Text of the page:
I have had failures along the way. Remember the Magnolia Tree? That was a great idea, but we didn’t have the time or money to keep sinking into it until it became profitable. I have some regrets about opening a gift shop, but I also remember Dr. Rudolph telling me (probably while she had her fingers in my mouth) it wasn’t a failure because between Hair Razors and the Magnolia Tree, we had been instrumental in developing that corner of 12th Street. She helped me see the positive in failing to meet that goal.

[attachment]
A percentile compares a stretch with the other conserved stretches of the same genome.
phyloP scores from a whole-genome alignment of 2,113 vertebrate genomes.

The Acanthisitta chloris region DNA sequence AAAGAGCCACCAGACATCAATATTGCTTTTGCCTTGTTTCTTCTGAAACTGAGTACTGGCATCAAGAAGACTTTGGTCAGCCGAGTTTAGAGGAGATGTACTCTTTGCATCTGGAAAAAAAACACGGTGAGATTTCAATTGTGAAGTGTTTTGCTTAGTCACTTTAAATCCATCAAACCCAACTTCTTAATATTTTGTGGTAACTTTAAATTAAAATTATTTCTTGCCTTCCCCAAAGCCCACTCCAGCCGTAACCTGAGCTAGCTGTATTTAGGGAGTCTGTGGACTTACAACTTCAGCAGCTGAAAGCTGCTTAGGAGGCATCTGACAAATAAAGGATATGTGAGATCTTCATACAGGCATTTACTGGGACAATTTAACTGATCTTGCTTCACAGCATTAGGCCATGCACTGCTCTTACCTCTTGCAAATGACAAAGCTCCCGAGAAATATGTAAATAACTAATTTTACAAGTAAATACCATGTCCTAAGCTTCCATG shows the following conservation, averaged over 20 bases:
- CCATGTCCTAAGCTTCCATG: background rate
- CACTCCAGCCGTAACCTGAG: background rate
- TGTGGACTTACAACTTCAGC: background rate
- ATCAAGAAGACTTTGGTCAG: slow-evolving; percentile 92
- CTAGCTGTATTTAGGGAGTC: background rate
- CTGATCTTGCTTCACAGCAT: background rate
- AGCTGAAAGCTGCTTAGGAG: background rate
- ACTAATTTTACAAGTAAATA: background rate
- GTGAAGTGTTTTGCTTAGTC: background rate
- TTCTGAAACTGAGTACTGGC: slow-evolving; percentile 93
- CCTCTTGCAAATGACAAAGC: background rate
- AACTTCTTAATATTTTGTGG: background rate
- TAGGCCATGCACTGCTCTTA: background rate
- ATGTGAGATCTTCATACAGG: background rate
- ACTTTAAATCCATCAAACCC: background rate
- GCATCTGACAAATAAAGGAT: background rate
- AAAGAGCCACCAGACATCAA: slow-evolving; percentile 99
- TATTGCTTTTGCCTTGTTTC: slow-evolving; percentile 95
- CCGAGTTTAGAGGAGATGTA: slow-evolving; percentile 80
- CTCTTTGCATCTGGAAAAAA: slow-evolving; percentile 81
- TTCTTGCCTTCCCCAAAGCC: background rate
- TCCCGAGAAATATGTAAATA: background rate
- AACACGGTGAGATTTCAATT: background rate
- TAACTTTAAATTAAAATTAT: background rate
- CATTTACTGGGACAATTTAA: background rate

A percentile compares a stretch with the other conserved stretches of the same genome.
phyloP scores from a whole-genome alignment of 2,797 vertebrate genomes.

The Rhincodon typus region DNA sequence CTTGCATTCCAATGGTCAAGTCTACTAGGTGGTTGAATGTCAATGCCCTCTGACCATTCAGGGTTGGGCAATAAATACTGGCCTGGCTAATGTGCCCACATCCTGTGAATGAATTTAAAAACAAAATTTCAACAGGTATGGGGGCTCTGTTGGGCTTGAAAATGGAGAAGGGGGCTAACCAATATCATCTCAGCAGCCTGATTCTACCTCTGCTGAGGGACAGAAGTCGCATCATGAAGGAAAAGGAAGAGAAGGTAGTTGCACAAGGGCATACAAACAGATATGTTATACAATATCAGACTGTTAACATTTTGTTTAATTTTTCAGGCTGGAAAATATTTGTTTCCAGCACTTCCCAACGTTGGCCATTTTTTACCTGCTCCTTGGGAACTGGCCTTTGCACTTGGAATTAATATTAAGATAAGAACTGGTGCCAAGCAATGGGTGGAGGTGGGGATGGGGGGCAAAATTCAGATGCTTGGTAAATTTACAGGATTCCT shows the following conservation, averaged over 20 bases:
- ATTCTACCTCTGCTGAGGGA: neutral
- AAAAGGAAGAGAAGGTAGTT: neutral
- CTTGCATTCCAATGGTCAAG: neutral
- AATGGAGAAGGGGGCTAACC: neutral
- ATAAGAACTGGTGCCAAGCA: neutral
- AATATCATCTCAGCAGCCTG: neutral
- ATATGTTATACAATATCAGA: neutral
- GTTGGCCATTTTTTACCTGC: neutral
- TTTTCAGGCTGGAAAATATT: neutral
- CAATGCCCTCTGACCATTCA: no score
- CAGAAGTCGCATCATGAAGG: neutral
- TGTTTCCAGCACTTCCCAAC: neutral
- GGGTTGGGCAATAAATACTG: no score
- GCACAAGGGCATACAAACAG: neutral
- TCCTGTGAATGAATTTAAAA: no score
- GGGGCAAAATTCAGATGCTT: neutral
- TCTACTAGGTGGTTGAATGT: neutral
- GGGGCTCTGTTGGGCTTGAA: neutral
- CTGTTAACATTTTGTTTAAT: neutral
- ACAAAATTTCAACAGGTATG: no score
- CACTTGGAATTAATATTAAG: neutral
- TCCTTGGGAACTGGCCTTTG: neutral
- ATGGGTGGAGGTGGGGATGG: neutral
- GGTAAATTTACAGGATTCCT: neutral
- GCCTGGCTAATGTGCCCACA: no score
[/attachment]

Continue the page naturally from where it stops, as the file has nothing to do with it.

Setting personal goals makes my life so much more rewarding. Honestly, I can’t imagine not having something I am working toward. A few years ago, Gary and I realized how out of shape we were. Our evenings consisted of sitting on the couch watching Law and Order, and our diet consisted of anything that tasted good. Although we weren’t overweight by today’s standards, we certainly were not in good shape, and the simplest of activities left us out of breath. We talked for several months about making changes, but change is difficult. And what if we failed? I couldn’t decide what type of exercise to embark upon because in past years I would get really into something, and then just quit. I was working, raising kids, and going to school; I obviously had no time. As I was trying to make my decision, Gary began to run. It was winter; he is 16 years older than I am; and he has an artificial knee. Why the heck did he have to choose running? If he could do it, I had no valid excuse to not try. I wasn’t very happy with him. But we ran. At ages 42 and 58, we decided to become runners. We ran on our gravel road because it was secluded and we certainly didn’t want anyone to see us huffing and puffing down the road. We then set goals to run the 2-mile Schweizer Fest run. That goal seemed insurmountable! Two miles seemed like a marathon to us.